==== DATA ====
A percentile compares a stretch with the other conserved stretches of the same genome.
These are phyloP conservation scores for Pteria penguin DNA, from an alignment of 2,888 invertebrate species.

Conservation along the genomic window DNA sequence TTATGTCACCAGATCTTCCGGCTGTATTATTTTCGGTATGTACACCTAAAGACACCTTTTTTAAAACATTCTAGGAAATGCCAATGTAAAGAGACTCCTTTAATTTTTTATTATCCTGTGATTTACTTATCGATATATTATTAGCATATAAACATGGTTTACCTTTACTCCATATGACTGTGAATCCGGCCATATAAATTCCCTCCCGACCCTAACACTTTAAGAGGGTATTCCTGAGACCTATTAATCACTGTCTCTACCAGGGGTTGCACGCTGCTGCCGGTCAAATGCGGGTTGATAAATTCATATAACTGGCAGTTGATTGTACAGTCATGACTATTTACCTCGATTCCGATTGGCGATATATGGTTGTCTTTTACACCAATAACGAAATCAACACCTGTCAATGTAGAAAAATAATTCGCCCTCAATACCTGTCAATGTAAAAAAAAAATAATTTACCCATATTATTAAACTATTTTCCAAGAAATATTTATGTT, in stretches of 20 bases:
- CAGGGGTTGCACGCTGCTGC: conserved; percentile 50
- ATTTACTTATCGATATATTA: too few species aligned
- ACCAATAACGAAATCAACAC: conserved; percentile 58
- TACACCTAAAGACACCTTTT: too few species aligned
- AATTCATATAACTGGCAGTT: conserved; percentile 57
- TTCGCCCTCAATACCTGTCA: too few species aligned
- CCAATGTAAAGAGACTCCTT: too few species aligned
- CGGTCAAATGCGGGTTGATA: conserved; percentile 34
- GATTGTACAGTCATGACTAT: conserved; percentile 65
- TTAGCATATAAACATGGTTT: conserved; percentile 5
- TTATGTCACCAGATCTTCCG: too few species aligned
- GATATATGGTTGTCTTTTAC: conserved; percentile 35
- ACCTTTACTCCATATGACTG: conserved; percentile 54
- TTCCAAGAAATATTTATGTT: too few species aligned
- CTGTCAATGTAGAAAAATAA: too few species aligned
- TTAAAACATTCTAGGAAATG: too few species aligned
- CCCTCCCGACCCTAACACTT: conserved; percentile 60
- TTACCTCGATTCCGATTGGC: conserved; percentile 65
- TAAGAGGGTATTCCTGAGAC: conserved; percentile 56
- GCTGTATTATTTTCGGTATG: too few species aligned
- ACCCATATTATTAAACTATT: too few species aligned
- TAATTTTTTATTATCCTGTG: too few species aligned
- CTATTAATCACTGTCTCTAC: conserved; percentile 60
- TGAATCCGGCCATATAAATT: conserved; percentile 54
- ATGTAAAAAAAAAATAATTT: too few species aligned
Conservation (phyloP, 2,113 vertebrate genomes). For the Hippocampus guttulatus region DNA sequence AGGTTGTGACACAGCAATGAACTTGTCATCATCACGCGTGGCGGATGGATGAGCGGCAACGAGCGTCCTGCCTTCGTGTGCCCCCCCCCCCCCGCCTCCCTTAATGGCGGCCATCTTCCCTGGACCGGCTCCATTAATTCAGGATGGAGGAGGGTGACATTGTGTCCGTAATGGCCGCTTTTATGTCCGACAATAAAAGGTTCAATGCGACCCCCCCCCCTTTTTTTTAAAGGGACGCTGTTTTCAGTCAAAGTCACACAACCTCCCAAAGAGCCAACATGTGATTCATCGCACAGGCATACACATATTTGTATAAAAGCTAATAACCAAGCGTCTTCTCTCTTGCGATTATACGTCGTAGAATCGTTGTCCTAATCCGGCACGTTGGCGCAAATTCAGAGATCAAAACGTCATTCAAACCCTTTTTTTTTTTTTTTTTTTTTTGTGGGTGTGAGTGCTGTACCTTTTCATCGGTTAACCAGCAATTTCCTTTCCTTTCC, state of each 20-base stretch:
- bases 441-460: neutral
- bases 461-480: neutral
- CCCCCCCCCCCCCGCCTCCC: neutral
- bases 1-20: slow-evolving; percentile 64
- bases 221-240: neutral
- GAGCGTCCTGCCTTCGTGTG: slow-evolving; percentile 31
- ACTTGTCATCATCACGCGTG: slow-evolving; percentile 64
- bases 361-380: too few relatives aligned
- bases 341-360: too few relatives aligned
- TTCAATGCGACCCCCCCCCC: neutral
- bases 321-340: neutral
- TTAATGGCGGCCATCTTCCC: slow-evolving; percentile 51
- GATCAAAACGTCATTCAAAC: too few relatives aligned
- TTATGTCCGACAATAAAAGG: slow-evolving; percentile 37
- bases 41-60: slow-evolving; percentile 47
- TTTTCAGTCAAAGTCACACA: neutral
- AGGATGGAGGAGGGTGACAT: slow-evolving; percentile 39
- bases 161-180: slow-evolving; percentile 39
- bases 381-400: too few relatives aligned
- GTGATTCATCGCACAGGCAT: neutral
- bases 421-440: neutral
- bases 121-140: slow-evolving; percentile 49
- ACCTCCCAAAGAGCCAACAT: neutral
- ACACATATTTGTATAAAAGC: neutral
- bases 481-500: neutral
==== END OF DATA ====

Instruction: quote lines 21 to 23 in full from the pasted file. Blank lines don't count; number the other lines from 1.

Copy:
- TTACCTCGATTCCGATTGGC: conserved; percentile 65
- TAAGAGGGTATTCCTGAGAC: conserved; percentile 56
- GCTGTATTATTTTCGGTATG: too few species aligned